In the next two appeals, A18A0133 and A18A0147, the Bank Appellants appeal from the trial court's denial of their motions for summary judgment against Auto-Owners and Hale Haven, respectively, and Hale Haven cross-appeals from the trial court's denial of its summary judgment motion against the Bank Appellants. Regarding the Bank Appellants' appeal against Auto-Owners, we vacate the trial court's denial of summary judgment and remand for consideration of whether Auto-Owners' cross-claim was time-barred. As to the Bank Appellants' appeal against Hale Haven, we conclude that the trial court properly denied summary judgment because a jury issue exists regarding the Bank Appellants' commercial reasonableness in accepting and paying on the insurance check. We also determine that the trial court properly denied summary judgment on Hale Haven's cross-appeal against the Bank Appellants because the Bank Appellants are not foreclosed from asserting the defense of commercial reasonableness.

         Accordingly, we affirm in part, reverse in part, vacate in part, and remand for further proceedings consistent with this opinion.

         "On appeal from a grant of summary judgment, this Court conducts a de novo review of the record, construing the evidence and all inferences therefrom most favorably to the nonmoving party." (Citation omitted.) American Mfg. Mut. Ins. Co. v. E A Technical Svcs., Inc., 270 Ga.App. 883 (608 S.E.2d 275) (2004).

         So viewed, the record shows that Hale Haven sold a shopping center to VPS Enterprises, LLC in 2010, while maintaining a mortgagee interest in the property. As part of the sale, Hale Haven and VPS entered into a security agreement, which required VPS to maintain insurance coverage on the property. The security agreement also provided that in the event of a "loss under any such policy of insurance, " Hale Haven was authorized to apply the insurance proceeds to the mortgage debt on the property, which was $3, 000, 000 at the time of the sale.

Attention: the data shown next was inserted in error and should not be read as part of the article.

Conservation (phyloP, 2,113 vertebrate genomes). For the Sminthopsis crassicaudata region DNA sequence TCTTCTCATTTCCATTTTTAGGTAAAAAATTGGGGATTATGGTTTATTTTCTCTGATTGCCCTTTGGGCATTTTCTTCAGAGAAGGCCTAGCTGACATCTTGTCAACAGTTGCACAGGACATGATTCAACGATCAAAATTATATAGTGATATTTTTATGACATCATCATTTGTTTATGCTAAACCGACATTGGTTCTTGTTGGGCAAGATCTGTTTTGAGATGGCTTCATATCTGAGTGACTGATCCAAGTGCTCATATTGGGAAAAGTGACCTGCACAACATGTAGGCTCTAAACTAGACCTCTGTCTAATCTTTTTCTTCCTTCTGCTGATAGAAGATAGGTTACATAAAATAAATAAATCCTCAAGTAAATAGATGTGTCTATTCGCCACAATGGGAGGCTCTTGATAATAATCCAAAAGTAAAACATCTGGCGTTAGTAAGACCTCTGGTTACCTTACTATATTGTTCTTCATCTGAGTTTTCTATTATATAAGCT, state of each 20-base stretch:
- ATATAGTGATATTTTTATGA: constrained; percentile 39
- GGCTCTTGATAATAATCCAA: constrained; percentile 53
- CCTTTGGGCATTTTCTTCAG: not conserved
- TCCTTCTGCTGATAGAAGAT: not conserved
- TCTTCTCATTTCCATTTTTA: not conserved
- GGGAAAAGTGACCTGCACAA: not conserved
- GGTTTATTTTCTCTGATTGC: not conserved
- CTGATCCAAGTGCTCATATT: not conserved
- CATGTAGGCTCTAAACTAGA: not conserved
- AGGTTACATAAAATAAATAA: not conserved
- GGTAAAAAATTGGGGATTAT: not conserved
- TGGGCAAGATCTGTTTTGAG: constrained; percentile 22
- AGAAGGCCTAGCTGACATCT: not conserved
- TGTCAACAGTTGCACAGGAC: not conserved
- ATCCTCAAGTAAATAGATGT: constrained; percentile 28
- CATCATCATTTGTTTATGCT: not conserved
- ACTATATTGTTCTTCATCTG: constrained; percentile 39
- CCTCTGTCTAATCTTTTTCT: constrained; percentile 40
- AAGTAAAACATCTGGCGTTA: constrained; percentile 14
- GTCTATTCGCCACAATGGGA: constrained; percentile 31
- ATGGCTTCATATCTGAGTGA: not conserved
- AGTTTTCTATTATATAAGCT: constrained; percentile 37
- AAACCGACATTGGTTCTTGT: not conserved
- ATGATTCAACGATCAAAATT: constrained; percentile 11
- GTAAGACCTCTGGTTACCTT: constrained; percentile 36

In 2011, an agent for VPS, Dennis Pack, procured insurance coverage for the property from Auto-Owners, and asked for Hale Haven to be named as the mortgagee on the policy. The policy application provided for both property coverage and general liability coverage, and, on the application, Hale Haven was named as a mortgagee for both types of coverage. An underwriter with Auto-Owners approved this application. However, when the formal one-year insurance policy was issued, Hale Haven was only listed as a mortgagee on the general liability section and not the property coverage section. This same insurance policy was automatically renewed in 2012.